1. This wasn't related to guitars directly but I was disassembling some old electronics prior to repair and desoldering the a couple of wires connected to solder terminals, essentially heating the solder with the iron and pulling the wires free, and I managed to splash myself in the face with the solder, missing my eye by around 5mm. since then safety glasses go on as I plug in my iron, or indeed any tool capable to throwing filings or shavings into the air.

    TLDR: Wear Protective gear when the is a slight chance that it will be needed.

  2. Other than trying to manipulate a router and jig, why not use a forsner bit in a drill press? with the guitar firmly clamped down whatever contours it has will be irrelevant. All you will need is the center point.

    As for a safety tip, well 40 years a carpenter has taught me to make sure your tools are sharp. Dull tools are much more dangerous. And always let the tool do the work. If you have to force it then you are doing it wrong.

  3. Here's a story that I'm sure will give you a laugh, and rightfully so… When I was young, inexperienced, and stupid, I was reshaping a Squire bass body. I was carving the upper horn with one of those small X-acto chisels (absolutely ridiculous, I know) and had my hand wrapped around it in the direct path of the blade. Not surprisingly, it slipped and impaled my index finger so deeply that it punctured my fingernail (mind you that it entered the pad of my finger). As you could imagine, this was incredibly painful and bled profusely. I never did go to the hospital and luckily it healed rather well. This was over 10 years ago and I still have a nice scar to show from it. Needless to say, I now know the importance of keeping your hands out of the potential path of any sharp tool.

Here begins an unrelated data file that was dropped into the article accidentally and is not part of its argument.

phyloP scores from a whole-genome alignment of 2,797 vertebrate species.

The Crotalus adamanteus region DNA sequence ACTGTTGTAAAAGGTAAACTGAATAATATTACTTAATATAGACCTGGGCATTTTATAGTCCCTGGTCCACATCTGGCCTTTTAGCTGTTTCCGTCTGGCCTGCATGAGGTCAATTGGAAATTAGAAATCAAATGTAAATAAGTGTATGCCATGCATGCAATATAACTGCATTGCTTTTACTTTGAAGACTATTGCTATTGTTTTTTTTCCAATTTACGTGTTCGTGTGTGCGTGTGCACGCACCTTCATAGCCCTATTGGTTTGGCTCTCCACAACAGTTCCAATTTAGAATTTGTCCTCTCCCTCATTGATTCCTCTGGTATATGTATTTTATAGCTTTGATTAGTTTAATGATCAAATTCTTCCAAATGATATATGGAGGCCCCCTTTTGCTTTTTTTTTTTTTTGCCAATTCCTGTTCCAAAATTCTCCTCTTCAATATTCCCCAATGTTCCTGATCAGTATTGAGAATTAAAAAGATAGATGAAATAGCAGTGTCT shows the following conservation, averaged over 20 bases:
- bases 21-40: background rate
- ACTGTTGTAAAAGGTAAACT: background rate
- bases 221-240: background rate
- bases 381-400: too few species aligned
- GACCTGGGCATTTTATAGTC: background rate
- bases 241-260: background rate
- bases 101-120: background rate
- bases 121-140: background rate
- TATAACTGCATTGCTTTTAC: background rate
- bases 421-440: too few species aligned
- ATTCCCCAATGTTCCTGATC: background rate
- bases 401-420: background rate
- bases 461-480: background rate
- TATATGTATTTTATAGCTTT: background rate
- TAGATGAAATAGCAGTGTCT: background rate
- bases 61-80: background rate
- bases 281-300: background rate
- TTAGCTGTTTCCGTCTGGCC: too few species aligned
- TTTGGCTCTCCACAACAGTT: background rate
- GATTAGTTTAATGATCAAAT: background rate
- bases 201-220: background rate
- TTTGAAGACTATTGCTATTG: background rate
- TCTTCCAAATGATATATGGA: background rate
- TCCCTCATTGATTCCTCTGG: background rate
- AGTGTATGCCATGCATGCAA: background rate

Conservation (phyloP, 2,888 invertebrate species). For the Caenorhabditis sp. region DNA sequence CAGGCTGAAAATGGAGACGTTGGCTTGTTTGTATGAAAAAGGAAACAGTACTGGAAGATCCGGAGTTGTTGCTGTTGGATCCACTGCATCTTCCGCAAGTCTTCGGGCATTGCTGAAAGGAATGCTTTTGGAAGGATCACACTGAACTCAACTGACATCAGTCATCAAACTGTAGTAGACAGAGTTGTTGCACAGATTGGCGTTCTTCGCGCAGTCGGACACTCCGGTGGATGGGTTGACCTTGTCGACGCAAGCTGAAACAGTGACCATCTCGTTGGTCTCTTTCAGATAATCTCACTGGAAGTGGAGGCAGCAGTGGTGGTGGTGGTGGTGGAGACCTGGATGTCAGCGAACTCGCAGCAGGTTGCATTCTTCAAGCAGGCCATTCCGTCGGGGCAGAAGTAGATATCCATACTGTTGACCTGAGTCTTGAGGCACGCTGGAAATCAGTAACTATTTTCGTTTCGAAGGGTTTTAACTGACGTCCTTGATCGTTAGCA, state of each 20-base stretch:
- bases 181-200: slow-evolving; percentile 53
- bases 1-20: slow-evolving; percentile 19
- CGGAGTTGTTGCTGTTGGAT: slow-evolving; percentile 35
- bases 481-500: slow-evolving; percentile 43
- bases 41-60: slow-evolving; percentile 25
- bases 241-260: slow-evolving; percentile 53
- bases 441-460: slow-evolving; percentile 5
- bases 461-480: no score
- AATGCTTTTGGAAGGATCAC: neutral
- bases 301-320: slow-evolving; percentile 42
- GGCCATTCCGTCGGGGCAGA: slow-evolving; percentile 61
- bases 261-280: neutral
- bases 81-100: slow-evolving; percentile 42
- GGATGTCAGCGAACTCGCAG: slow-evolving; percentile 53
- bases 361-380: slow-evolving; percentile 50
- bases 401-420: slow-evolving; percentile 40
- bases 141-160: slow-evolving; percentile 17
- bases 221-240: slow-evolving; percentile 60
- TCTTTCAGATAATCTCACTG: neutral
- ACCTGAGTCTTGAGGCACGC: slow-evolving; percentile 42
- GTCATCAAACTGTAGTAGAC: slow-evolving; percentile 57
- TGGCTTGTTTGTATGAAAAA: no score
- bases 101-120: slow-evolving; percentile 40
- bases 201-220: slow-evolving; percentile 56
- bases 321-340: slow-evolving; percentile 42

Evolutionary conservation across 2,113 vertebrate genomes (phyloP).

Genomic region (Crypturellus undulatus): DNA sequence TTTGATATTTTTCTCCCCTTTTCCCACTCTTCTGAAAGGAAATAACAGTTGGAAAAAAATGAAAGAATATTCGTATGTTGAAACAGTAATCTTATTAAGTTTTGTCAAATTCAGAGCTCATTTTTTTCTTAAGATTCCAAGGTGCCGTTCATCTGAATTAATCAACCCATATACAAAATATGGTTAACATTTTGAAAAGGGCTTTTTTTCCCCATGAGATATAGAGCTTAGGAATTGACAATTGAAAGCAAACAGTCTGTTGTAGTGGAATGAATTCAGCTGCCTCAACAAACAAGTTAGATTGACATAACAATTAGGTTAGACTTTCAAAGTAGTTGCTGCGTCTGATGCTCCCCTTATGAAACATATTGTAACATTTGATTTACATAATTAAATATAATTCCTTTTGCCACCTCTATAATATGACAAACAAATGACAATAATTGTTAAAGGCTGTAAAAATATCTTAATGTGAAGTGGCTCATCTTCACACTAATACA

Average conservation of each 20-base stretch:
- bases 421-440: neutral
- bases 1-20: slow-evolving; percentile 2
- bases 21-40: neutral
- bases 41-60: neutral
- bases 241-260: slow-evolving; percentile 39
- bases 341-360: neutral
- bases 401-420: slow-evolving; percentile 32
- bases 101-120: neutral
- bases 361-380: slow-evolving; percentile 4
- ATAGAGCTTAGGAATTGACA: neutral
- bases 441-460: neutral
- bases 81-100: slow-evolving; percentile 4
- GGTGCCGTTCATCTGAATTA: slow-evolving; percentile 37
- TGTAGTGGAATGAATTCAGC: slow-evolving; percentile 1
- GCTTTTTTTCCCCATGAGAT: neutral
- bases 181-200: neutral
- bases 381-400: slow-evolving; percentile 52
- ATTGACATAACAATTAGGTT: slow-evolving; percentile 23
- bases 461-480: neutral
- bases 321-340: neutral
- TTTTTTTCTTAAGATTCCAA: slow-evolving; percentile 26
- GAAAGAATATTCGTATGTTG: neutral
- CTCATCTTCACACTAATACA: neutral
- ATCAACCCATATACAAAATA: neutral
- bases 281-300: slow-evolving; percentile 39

4. I have done several recessed knob projects on carved tops. I used a small pilot hole, then a Forstner bit to bake the basic recess. Sanding to get the proper radius on the edges. It is very fast, safe and effective.

  5. I had recently finished a build that had the recess for the controls. I found it was easier to use several different sized "foster" bits with a drill press starting from largest to smallest. Gradually getting deeper with each size. Produced a perfect circle and left the bottom flat with a pilot in the center. Worked well